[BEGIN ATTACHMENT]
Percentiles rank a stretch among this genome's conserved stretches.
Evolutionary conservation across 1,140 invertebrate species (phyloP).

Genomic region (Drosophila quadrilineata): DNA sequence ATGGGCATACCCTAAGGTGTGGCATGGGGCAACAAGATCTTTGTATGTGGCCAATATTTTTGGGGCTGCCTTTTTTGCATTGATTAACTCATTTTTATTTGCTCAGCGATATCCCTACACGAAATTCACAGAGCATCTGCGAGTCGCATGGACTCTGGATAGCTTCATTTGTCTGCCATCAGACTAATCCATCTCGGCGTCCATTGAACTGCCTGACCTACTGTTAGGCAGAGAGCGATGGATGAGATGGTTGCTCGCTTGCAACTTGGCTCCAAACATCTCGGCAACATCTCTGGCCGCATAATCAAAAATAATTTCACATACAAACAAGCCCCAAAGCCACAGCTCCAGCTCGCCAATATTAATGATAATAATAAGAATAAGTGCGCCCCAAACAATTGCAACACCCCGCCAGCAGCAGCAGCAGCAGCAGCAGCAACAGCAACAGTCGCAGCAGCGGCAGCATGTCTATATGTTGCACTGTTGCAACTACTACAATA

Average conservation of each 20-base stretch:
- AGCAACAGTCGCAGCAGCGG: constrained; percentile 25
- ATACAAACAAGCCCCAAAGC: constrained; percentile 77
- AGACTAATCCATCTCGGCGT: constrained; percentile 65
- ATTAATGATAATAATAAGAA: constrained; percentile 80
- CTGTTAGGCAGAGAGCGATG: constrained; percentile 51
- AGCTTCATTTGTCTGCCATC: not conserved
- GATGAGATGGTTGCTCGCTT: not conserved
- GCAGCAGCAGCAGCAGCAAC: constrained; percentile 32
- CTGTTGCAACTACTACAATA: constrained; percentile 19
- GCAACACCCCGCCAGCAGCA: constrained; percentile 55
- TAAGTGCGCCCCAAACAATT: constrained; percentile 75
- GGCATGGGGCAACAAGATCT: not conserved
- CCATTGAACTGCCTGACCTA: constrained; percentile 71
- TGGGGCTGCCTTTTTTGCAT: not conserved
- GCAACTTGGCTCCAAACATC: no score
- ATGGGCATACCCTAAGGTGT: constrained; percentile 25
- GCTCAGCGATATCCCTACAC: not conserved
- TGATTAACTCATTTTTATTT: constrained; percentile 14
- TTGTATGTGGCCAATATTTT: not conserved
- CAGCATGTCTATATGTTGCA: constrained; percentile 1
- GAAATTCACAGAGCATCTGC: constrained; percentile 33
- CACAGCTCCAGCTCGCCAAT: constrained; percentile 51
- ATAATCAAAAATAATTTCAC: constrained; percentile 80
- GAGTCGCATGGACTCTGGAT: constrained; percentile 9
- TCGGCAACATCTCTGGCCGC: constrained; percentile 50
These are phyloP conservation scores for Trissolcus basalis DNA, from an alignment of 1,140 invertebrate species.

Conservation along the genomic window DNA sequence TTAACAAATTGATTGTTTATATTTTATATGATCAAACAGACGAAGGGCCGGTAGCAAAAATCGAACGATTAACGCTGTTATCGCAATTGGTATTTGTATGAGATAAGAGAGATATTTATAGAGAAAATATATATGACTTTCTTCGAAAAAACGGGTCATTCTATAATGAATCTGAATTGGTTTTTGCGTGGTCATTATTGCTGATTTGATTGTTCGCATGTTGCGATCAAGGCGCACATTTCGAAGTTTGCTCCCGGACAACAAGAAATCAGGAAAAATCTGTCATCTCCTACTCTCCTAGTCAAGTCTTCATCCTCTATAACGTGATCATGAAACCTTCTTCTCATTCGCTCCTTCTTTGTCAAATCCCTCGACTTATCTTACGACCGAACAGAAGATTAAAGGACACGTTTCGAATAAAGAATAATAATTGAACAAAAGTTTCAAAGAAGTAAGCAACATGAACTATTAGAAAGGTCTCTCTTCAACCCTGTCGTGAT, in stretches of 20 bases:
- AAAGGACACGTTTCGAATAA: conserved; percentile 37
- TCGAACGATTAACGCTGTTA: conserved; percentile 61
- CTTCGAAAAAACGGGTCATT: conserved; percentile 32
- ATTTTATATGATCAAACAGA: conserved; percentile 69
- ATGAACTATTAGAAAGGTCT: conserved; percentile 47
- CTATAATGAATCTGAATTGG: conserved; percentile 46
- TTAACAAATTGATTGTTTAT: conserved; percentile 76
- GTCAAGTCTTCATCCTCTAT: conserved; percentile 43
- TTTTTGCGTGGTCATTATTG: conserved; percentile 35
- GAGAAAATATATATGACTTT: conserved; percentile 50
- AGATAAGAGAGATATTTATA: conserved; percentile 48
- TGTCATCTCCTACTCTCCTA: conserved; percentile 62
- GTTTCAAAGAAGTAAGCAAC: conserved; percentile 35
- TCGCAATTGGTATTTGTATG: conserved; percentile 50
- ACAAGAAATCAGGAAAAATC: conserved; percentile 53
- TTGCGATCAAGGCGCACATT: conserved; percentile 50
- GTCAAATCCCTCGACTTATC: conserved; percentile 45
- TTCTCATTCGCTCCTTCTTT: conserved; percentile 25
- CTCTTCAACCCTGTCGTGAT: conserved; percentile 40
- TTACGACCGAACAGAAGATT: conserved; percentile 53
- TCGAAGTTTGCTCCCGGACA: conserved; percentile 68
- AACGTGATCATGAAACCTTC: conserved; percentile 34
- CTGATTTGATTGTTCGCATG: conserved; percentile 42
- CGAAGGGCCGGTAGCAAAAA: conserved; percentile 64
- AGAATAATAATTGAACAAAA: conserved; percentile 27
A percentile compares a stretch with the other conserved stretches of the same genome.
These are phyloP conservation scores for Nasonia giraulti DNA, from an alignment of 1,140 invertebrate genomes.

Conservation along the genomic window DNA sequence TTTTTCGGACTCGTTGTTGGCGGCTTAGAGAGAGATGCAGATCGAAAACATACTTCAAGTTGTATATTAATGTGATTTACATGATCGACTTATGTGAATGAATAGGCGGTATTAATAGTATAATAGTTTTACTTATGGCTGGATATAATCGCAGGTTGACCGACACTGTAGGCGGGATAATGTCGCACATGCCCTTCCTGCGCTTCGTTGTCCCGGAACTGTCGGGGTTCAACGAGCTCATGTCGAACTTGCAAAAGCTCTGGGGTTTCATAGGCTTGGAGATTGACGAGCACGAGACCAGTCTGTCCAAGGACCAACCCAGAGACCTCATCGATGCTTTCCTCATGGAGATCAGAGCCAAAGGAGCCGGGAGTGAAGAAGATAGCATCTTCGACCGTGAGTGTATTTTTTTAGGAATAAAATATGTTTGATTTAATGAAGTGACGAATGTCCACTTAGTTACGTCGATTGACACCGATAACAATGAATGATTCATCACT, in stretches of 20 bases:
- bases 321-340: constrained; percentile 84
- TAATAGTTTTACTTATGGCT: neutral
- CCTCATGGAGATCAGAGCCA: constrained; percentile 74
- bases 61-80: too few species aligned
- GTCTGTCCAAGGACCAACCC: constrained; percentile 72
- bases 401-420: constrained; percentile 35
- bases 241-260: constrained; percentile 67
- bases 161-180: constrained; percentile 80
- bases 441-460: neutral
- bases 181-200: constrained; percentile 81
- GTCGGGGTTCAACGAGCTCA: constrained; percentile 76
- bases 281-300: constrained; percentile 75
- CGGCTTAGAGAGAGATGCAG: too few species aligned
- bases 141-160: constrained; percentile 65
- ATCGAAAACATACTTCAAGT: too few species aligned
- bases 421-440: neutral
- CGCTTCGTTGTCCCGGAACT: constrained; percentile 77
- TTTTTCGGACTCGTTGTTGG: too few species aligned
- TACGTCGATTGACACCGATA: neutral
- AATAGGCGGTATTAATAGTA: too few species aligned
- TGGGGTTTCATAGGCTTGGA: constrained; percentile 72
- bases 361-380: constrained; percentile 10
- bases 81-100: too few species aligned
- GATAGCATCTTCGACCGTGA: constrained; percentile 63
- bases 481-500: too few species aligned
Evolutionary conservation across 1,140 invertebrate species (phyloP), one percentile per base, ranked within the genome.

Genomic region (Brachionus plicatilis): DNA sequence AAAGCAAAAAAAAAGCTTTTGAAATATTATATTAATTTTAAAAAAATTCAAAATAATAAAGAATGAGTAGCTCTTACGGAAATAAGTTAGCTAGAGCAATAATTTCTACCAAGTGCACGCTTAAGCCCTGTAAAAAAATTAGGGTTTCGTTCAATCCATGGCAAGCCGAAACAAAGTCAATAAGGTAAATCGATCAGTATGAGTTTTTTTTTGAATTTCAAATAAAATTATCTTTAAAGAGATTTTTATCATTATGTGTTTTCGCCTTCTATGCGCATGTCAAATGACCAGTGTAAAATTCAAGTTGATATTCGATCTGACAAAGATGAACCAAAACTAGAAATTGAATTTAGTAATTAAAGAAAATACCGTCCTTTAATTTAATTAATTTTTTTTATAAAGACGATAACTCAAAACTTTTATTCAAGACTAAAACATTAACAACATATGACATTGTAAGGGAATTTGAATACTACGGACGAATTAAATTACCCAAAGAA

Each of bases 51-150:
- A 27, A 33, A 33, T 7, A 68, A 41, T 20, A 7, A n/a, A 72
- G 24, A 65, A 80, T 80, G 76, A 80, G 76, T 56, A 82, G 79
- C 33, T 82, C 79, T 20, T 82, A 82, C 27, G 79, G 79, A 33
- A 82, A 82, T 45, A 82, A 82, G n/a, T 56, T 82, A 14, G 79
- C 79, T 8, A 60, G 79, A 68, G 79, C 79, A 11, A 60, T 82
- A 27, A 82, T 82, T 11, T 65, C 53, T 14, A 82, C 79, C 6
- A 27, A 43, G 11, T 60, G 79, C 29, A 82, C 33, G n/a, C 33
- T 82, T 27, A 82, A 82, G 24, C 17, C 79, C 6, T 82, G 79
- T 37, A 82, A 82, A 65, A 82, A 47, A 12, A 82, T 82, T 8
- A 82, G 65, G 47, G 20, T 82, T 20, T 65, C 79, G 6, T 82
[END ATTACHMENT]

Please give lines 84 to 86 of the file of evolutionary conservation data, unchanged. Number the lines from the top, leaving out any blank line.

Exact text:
- bases 481-500: too few species aligned
Evolutionary conservation across 1,140 invertebrate species (phyloP), one percentile per base, ranked within the genome.

Genomic region (Brachionus plicatilis): DNA sequence AAAGCAAAAAAAAAGCTTTTGAAATATTATATTAATTTTAAAAAAATTCAAAATAATAAAGAATGAGTAGCTCTTACGGAAATAAGTTAGCTAGAGCAATAATTTCTACCAAGTGCACGCTTAAGCCCTGTAAAAAAATTAGGGTTTCGTTCAATCCATGGCAAGCCGAAACAAAGTCAATAAGGTAAATCGATCAGTATGAGTTTTTTTTTGAATTTCAAATAAAATTATCTTTAAAGAGATTTTTATCATTATGTGTTTTCGCCTTCTATGCGCATGTCAAATGACCAGTGTAAAATTCAAGTTGATATTCGATCTGACAAAGATGAACCAAAACTAGAAATTGAATTTAGTAATTAAAGAAAATACCGTCCTTTAATTTAATTAATTTTTTTTATAAAGACGATAACTCAAAACTTTTATTCAAGACTAAAACATTAACAACATATGACATTGTAAGGGAATTTGAATACTACGGACGAATTAAATTACCCAAAGAA